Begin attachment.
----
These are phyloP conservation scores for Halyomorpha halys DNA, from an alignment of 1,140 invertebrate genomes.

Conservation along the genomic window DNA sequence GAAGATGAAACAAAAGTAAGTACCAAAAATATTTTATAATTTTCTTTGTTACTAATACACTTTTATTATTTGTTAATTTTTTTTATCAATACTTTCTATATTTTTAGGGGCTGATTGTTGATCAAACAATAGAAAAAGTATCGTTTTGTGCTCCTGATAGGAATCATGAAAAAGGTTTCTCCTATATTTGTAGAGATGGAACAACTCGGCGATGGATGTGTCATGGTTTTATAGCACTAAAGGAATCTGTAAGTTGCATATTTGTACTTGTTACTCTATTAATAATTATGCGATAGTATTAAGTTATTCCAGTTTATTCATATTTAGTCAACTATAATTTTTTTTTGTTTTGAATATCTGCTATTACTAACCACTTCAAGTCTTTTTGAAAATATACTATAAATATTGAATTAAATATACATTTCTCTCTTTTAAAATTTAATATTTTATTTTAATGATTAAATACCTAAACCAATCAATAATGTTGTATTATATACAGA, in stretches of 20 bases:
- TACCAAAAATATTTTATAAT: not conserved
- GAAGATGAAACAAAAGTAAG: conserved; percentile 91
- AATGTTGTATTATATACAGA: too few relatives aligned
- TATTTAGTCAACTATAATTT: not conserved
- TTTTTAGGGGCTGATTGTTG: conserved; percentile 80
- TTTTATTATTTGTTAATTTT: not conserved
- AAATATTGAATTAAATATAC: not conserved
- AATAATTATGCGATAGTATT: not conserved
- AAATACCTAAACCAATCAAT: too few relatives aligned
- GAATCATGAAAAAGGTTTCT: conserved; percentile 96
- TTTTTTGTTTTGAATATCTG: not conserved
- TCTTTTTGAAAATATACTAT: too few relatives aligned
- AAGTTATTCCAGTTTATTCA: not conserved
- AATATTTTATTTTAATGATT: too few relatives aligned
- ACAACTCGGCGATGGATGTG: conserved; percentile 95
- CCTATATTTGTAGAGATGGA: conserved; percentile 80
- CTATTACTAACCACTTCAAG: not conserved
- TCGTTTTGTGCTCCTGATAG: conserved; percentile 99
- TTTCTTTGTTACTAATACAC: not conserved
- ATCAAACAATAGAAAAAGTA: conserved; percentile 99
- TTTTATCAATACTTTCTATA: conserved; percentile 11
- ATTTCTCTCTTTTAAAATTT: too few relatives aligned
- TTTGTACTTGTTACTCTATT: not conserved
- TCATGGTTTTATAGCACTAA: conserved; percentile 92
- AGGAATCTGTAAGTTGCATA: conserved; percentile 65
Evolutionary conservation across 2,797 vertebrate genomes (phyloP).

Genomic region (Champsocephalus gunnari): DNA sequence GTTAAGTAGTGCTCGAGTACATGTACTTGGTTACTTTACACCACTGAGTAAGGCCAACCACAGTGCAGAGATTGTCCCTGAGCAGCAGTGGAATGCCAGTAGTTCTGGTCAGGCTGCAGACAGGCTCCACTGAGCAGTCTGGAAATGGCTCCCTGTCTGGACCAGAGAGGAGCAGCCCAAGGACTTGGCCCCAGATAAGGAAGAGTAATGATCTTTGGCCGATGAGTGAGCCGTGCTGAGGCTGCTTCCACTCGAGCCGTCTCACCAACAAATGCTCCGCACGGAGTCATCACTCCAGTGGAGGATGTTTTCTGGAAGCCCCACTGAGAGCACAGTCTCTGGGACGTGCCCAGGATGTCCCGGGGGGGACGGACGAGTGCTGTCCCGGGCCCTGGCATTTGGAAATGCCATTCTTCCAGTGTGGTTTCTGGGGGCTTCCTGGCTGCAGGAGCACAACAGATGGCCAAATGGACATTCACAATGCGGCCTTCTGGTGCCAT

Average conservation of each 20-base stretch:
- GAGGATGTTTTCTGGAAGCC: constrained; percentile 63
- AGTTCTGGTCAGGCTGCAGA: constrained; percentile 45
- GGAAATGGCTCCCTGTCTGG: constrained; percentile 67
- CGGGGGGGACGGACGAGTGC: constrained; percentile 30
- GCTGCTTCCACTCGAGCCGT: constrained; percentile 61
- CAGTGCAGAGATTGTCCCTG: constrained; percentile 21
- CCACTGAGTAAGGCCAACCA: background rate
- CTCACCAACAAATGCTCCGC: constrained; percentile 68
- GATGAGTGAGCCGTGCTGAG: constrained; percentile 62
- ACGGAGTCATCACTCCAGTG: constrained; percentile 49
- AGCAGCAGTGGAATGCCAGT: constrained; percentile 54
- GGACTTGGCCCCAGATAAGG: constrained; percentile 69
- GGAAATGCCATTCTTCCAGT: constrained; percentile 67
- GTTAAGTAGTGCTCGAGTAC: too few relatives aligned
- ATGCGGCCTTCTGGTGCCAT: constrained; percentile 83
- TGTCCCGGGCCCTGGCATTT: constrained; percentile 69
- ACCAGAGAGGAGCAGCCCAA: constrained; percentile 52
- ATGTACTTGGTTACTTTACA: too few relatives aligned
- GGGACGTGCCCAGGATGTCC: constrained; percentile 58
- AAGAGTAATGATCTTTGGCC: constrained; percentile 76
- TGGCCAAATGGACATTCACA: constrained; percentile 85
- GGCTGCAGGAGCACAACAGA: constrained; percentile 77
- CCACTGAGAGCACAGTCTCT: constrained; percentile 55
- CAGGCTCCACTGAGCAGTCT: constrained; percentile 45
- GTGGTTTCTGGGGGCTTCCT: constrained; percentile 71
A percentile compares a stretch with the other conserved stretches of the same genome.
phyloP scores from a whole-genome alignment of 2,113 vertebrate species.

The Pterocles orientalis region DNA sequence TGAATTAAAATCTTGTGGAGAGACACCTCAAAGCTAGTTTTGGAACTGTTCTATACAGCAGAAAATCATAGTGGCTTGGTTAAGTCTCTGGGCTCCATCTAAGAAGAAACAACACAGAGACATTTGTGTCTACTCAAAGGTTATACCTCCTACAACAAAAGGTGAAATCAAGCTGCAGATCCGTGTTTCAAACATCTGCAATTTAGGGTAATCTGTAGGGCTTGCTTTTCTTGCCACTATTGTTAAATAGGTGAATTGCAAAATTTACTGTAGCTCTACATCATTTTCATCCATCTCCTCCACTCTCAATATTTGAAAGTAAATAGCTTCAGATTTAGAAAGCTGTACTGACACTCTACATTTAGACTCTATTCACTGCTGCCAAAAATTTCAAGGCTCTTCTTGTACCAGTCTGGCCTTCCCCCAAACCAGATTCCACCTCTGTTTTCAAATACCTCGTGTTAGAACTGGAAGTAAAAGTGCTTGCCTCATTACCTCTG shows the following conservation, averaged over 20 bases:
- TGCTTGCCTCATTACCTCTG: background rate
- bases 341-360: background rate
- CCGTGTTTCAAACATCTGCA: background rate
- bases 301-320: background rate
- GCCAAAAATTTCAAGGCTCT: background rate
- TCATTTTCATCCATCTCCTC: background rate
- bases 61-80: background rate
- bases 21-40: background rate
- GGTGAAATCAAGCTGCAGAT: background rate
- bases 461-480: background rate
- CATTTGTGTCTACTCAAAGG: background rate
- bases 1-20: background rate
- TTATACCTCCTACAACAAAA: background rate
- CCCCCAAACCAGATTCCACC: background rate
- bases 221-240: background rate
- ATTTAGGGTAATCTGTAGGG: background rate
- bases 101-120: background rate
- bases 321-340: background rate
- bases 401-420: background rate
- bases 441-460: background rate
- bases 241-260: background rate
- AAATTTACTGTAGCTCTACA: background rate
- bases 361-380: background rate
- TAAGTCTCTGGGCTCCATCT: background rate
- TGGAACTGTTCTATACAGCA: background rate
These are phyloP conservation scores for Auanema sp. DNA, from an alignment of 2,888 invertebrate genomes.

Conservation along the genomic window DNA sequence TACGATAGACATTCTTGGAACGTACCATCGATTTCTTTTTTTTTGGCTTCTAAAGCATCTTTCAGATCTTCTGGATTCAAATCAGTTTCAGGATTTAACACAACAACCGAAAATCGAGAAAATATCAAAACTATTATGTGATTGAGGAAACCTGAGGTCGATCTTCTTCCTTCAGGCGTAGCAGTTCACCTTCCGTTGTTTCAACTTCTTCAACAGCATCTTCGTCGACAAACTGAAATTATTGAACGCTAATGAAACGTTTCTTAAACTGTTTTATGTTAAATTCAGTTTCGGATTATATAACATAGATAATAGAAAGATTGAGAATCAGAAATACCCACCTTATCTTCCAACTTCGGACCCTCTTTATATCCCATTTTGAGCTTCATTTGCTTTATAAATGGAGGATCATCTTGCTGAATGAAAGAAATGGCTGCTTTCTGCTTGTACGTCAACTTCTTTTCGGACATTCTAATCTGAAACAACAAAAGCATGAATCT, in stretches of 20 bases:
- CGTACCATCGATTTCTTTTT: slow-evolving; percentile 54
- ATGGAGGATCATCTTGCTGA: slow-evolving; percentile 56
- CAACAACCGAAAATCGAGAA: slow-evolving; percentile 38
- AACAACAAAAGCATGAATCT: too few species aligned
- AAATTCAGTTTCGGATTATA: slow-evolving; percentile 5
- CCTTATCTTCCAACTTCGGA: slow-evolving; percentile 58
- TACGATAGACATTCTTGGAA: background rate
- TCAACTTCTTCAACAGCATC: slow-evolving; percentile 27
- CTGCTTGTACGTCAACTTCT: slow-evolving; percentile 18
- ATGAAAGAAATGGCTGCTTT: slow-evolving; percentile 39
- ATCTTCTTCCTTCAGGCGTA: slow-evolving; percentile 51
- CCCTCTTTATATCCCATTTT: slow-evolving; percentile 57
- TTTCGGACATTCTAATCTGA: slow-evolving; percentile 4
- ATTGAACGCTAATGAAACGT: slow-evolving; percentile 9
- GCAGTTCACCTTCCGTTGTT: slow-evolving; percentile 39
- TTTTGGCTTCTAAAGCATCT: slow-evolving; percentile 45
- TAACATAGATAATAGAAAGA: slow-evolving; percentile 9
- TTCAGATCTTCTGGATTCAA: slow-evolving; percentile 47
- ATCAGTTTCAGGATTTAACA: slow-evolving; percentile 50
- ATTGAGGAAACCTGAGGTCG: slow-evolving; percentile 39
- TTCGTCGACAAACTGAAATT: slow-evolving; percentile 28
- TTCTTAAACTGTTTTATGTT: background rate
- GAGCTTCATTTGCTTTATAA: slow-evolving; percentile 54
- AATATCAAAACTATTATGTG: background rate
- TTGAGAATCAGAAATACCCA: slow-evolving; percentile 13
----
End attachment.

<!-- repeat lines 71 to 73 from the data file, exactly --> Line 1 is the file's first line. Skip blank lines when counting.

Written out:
- TTATACCTCCTACAACAAAA: background rate
- CCCCCAAACCAGATTCCACC: background rate
- bases 221-240: background rate